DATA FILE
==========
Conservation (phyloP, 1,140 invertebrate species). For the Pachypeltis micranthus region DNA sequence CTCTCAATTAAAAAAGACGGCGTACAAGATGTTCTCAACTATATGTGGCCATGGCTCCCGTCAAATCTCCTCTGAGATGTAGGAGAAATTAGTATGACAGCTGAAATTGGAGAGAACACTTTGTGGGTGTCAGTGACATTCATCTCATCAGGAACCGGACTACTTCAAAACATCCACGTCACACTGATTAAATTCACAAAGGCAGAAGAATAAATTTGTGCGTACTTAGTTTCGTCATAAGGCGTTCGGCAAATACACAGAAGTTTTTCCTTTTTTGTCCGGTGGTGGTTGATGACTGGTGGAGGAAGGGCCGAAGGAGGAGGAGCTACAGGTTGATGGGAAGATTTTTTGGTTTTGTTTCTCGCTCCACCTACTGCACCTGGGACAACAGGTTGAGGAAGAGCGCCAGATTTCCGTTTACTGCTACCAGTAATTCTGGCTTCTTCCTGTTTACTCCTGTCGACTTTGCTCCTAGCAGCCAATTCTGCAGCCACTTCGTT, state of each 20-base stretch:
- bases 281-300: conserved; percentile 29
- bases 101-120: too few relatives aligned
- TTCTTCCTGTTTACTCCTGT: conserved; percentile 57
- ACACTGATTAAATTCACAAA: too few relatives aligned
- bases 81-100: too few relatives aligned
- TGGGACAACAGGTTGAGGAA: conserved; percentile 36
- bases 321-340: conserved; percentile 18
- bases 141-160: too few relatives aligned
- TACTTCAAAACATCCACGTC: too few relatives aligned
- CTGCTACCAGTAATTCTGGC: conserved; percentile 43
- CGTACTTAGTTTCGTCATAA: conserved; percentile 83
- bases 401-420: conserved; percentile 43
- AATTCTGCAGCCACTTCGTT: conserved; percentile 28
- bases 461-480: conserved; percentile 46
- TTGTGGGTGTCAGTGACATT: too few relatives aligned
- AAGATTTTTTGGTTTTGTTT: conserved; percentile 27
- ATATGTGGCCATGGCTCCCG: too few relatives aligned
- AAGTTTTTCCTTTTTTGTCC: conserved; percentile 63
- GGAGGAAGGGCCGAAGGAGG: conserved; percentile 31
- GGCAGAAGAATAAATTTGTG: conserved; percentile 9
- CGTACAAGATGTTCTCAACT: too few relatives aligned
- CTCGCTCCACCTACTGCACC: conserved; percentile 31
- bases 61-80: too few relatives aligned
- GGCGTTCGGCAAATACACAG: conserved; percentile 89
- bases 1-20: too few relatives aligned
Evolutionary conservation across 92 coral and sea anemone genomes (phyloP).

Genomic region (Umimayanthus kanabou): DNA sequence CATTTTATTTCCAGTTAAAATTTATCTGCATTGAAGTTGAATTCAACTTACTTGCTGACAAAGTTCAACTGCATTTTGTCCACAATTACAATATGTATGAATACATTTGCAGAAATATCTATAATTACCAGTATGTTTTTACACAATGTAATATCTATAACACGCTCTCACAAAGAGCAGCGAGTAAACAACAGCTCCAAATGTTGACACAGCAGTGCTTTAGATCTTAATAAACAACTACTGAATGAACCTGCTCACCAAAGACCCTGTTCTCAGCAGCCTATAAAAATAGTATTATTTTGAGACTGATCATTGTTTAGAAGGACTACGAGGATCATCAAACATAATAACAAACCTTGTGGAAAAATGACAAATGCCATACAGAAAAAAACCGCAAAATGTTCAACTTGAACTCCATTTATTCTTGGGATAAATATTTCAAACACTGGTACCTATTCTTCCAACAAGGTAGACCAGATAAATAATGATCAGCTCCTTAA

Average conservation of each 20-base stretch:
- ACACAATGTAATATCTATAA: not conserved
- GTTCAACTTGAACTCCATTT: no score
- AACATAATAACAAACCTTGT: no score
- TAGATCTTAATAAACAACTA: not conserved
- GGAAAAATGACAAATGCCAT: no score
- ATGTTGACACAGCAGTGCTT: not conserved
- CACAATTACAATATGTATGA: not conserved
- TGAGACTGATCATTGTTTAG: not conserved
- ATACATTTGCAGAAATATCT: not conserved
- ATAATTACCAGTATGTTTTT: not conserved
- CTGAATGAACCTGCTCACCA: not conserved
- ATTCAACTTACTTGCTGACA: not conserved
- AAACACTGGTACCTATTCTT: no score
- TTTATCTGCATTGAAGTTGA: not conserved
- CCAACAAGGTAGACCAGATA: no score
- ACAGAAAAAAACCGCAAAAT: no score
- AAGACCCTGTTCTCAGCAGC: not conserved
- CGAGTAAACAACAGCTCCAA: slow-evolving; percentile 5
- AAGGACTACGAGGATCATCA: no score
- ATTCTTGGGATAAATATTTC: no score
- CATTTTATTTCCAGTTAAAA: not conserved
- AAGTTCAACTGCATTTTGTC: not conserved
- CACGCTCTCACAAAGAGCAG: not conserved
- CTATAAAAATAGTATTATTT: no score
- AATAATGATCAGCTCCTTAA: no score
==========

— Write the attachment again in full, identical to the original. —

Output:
Conservation (phyloP, 1,140 invertebrate species). For the Pachypeltis micranthus region DNA sequence CTCTCAATTAAAAAAGACGGCGTACAAGATGTTCTCAACTATATGTGGCCATGGCTCCCGTCAAATCTCCTCTGAGATGTAGGAGAAATTAGTATGACAGCTGAAATTGGAGAGAACACTTTGTGGGTGTCAGTGACATTCATCTCATCAGGAACCGGACTACTTCAAAACATCCACGTCACACTGATTAAATTCACAAAGGCAGAAGAATAAATTTGTGCGTACTTAGTTTCGTCATAAGGCGTTCGGCAAATACACAGAAGTTTTTCCTTTTTTGTCCGGTGGTGGTTGATGACTGGTGGAGGAAGGGCCGAAGGAGGAGGAGCTACAGGTTGATGGGAAGATTTTTTGGTTTTGTTTCTCGCTCCACCTACTGCACCTGGGACAACAGGTTGAGGAAGAGCGCCAGATTTCCGTTTACTGCTACCAGTAATTCTGGCTTCTTCCTGTTTACTCCTGTCGACTTTGCTCCTAGCAGCCAATTCTGCAGCCACTTCGTT, state of each 20-base stretch:
- bases 281-300: conserved; percentile 29
- bases 101-120: too few relatives aligned
- TTCTTCCTGTTTACTCCTGT: conserved; percentile 57
- ACACTGATTAAATTCACAAA: too few relatives aligned
- bases 81-100: too few relatives aligned
- TGGGACAACAGGTTGAGGAA: conserved; percentile 36
- bases 321-340: conserved; percentile 18
- bases 141-160: too few relatives aligned
- TACTTCAAAACATCCACGTC: too few relatives aligned
- CTGCTACCAGTAATTCTGGC: conserved; percentile 43
- CGTACTTAGTTTCGTCATAA: conserved; percentile 83
- bases 401-420: conserved; percentile 43
- AATTCTGCAGCCACTTCGTT: conserved; percentile 28
- bases 461-480: conserved; percentile 46
- TTGTGGGTGTCAGTGACATT: too few relatives aligned
- AAGATTTTTTGGTTTTGTTT: conserved; percentile 27
- ATATGTGGCCATGGCTCCCG: too few relatives aligned
- AAGTTTTTCCTTTTTTGTCC: conserved; percentile 63
- GGAGGAAGGGCCGAAGGAGG: conserved; percentile 31
- GGCAGAAGAATAAATTTGTG: conserved; percentile 9
- CGTACAAGATGTTCTCAACT: too few relatives aligned
- CTCGCTCCACCTACTGCACC: conserved; percentile 31
- bases 61-80: too few relatives aligned
- GGCGTTCGGCAAATACACAG: conserved; percentile 89
- bases 1-20: too few relatives aligned
Evolutionary conservation across 92 coral and sea anemone genomes (phyloP).

Genomic region (Umimayanthus kanabou): DNA sequence CATTTTATTTCCAGTTAAAATTTATCTGCATTGAAGTTGAATTCAACTTACTTGCTGACAAAGTTCAACTGCATTTTGTCCACAATTACAATATGTATGAATACATTTGCAGAAATATCTATAATTACCAGTATGTTTTTACACAATGTAATATCTATAACACGCTCTCACAAAGAGCAGCGAGTAAACAACAGCTCCAAATGTTGACACAGCAGTGCTTTAGATCTTAATAAACAACTACTGAATGAACCTGCTCACCAAAGACCCTGTTCTCAGCAGCCTATAAAAATAGTATTATTTTGAGACTGATCATTGTTTAGAAGGACTACGAGGATCATCAAACATAATAACAAACCTTGTGGAAAAATGACAAATGCCATACAGAAAAAAACCGCAAAATGTTCAACTTGAACTCCATTTATTCTTGGGATAAATATTTCAAACACTGGTACCTATTCTTCCAACAAGGTAGACCAGATAAATAATGATCAGCTCCTTAA

Average conservation of each 20-base stretch:
- ACACAATGTAATATCTATAA: not conserved
- GTTCAACTTGAACTCCATTT: no score
- AACATAATAACAAACCTTGT: no score
- TAGATCTTAATAAACAACTA: not conserved
- GGAAAAATGACAAATGCCAT: no score
- ATGTTGACACAGCAGTGCTT: not conserved
- CACAATTACAATATGTATGA: not conserved
- TGAGACTGATCATTGTTTAG: not conserved
- ATACATTTGCAGAAATATCT: not conserved
- ATAATTACCAGTATGTTTTT: not conserved
- CTGAATGAACCTGCTCACCA: not conserved
- ATTCAACTTACTTGCTGACA: not conserved
- AAACACTGGTACCTATTCTT: no score
- TTTATCTGCATTGAAGTTGA: not conserved
- CCAACAAGGTAGACCAGATA: no score
- ACAGAAAAAAACCGCAAAAT: no score
- AAGACCCTGTTCTCAGCAGC: not conserved
- CGAGTAAACAACAGCTCCAA: slow-evolving; percentile 5
- AAGGACTACGAGGATCATCA: no score
- ATTCTTGGGATAAATATTTC: no score
- CATTTTATTTCCAGTTAAAA: not conserved
- AAGTTCAACTGCATTTTGTC: not conserved
- CACGCTCTCACAAAGAGCAG: not conserved
- CTATAAAAATAGTATTATTT: no score
- AATAATGATCAGCTCCTTAA: no score